Home Professionalisms No Never Means No: Beating The Fear Of Rejection

No Never Means No: Beating The Fear Of Rejection

Image of business documents, touchpad, pen and glasses on workplace at meeting
Image of business documents, touchpad, pen and glasses on workplace at meeting

by Shari Levitin, CEO of Shari Levitin Group and author of “Heart and Sell: 10 Universal Truths Every Salesperson Needs to Know

Are you paralyzed by fear? Good. What you’re afraid to do, you must do. The question you’re afraid to ask, you must ask. In this article I will look at “getting out on the skinny branches.” Failure is inevitable. Resilience is a life skill, one that will fill your soul and your pocket.

“I learned that courage was not the absence of fear, but the triumph over it. The brave man is not he who does not feel afraid, but he who conquers that fear.” — Nelson Mandela

Too many entrepreneurs, business owners and sales people panic at the thought of hearing “No.” I understand why. If you’re like people, your earliest memories from childhood sounded like, “No! You can’t have the cookie… No! You can’t go outside now…” From an early age, we learn to recoil at the very word. But in the corporate world, as in life, if you never deal with your resistance to the word “No,” you will never reach your goals.

We are often taught that No’s are a necessary evil, or a hurdle to overcome. But top performers think of No’s differently. They look for the No’s. Instead of setting goals for the number of Yeses they get, they actually celebrate their No’s and learn from them.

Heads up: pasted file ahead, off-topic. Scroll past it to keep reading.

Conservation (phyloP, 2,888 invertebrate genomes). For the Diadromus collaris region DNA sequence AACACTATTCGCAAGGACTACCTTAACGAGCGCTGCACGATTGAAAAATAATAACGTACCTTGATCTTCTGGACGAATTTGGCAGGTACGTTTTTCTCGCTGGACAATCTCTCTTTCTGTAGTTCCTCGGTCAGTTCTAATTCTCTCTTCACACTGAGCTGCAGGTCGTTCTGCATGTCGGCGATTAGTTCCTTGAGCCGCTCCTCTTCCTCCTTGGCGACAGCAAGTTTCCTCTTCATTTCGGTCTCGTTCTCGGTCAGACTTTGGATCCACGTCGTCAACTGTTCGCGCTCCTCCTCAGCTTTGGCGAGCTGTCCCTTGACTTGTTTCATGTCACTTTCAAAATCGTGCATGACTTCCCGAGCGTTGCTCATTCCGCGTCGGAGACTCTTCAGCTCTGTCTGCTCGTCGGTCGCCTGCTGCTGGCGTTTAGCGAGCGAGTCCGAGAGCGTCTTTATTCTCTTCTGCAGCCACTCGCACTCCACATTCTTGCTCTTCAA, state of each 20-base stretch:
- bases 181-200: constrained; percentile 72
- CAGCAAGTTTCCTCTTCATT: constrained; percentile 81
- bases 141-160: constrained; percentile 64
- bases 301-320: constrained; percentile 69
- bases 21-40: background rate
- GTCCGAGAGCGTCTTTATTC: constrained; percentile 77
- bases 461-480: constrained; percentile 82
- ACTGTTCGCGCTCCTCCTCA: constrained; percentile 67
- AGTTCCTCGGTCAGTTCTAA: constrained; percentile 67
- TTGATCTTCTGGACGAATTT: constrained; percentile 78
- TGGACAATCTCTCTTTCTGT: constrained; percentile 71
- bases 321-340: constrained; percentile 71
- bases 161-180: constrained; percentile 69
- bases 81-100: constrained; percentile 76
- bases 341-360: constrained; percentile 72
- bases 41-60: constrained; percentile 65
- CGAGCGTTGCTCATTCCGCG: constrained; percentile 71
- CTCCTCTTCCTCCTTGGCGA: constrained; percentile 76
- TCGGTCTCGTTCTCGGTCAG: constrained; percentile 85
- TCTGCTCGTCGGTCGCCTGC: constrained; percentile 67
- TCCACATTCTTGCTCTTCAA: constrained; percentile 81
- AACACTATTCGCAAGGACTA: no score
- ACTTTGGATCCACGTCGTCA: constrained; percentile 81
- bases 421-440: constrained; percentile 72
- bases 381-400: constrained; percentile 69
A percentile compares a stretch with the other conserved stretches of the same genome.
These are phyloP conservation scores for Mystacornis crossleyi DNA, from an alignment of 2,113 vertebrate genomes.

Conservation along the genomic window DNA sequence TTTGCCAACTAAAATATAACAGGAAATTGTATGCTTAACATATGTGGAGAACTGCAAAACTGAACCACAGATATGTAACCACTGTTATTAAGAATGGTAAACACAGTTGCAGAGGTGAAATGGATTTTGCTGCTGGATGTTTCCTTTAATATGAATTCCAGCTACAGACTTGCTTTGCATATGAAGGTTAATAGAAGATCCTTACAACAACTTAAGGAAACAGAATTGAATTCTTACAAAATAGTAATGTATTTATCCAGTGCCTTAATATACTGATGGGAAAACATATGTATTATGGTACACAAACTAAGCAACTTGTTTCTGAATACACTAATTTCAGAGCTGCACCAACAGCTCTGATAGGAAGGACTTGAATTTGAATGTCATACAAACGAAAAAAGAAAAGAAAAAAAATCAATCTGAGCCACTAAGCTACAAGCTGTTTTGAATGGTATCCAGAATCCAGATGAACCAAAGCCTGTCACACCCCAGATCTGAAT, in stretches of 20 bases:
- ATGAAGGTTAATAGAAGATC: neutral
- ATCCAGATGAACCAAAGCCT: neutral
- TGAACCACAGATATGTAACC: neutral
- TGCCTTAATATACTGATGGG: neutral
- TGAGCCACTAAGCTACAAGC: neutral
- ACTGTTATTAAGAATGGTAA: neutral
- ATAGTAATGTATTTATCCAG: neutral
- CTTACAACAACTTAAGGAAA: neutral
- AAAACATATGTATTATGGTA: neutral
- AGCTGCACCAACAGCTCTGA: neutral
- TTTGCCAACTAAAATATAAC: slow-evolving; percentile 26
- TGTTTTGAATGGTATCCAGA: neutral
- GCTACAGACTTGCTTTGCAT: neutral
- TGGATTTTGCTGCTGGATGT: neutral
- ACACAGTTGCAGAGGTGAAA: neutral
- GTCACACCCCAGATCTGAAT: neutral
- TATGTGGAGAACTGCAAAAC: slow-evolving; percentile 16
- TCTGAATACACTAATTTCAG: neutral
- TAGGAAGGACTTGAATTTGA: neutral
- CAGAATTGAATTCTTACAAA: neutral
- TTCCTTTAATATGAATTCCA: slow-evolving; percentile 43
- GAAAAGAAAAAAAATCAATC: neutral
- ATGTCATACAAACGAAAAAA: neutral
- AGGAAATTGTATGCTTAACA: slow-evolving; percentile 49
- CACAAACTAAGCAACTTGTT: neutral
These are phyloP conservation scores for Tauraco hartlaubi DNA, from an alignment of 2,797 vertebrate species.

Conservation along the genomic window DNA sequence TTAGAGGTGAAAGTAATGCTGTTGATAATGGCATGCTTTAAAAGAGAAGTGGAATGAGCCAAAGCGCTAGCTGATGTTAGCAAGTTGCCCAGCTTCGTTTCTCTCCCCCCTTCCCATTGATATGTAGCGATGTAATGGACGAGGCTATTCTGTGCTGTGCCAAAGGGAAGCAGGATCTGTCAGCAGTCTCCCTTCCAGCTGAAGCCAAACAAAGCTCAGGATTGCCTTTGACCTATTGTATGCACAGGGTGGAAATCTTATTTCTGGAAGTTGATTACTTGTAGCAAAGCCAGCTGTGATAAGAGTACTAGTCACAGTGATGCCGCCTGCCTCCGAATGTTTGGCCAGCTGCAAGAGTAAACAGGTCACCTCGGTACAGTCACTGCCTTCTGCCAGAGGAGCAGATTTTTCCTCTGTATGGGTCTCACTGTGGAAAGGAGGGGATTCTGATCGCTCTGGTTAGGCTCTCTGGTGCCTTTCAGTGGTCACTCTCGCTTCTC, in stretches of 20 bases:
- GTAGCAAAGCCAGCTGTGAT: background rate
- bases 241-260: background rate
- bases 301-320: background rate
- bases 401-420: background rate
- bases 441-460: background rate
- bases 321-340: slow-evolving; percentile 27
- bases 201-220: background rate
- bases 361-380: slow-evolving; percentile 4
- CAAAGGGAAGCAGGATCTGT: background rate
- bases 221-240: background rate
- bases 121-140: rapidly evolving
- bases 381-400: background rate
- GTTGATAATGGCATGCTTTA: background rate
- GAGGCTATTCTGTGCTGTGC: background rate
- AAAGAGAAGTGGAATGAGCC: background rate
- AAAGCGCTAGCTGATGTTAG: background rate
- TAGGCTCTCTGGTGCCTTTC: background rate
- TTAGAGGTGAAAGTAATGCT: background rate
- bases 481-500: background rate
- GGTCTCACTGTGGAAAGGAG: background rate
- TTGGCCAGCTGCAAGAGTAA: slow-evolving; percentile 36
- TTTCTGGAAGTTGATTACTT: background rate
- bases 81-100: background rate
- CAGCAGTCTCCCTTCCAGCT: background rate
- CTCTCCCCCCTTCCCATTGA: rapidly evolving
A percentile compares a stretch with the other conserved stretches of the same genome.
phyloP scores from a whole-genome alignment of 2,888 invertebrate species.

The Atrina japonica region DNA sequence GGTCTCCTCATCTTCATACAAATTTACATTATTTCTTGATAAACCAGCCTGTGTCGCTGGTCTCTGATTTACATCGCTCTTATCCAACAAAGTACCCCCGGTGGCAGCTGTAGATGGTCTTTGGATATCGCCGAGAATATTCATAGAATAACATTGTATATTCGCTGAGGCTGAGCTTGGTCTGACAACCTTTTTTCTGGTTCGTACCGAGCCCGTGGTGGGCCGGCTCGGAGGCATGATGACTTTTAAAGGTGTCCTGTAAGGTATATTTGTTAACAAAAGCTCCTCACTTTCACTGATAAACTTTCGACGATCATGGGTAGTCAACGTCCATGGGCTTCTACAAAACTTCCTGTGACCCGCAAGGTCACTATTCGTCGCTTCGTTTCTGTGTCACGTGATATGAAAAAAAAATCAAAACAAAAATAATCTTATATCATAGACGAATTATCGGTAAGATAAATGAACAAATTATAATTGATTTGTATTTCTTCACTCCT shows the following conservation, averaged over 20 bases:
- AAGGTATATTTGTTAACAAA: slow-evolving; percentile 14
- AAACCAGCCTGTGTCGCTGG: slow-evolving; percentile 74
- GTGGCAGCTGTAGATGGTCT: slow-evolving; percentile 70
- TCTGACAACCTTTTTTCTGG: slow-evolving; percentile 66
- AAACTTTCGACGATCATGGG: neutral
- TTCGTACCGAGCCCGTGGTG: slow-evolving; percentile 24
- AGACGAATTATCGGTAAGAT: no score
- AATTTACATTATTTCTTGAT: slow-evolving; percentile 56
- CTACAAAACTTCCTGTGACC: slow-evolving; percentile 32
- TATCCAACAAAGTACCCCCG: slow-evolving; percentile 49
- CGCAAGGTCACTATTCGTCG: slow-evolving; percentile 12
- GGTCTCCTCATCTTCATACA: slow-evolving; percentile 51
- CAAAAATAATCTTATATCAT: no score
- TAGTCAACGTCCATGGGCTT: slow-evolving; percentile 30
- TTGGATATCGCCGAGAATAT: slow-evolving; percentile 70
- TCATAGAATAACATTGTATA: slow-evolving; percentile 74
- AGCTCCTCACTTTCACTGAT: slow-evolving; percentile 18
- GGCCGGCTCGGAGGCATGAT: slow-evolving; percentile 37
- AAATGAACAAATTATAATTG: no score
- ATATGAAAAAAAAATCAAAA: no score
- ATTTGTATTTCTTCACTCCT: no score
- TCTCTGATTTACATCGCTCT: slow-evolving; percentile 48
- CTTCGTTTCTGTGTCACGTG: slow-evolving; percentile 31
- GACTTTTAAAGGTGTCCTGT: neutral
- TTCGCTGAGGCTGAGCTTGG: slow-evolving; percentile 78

Once you understand why you need the No’s, you will uncover objections, make the tough calls, and find creative ways to break through walls and barriers. Nice guys don’t finish last, quitters do. Ask an Olympian.

Get out on the skinny branches.

Go after the low-hanging fruit and you’ll be competing against lots of cherry-pickers.

Take the more difficult path and you will reap greater rewards.

Or, as my friend David Atkins, a sales manager, put it: “Get out on the skinny branches.”

David likened sales success to climbing out on the skinny branches of a tree. “The most important sales virtue is courage,” he said. Top performers take chances. They create strategies to face rejection, and they accept that failure in an inevitable and necessary stop on the road to success.

Summon your courage to face your fears:

  • The call you’re afraid to make is the call you must make.
  • The question you’re afraid to ask is the question you must ask.
  • The conversation you’re most afraid to have you must have.

Try it… Right now, make a list of the ten people that you are most afraid or embarrassed

to contact. The big accounts, the ones you’re not ready to call, the scary ones. Great! That’s the easy part. The hard part — but the most satisfying part — comes next. Pick up the phone, knock on the door, reach out to those people and go for the sale!

Navigate the no’s.

You’ll get “no’s” at every stage of the sales process: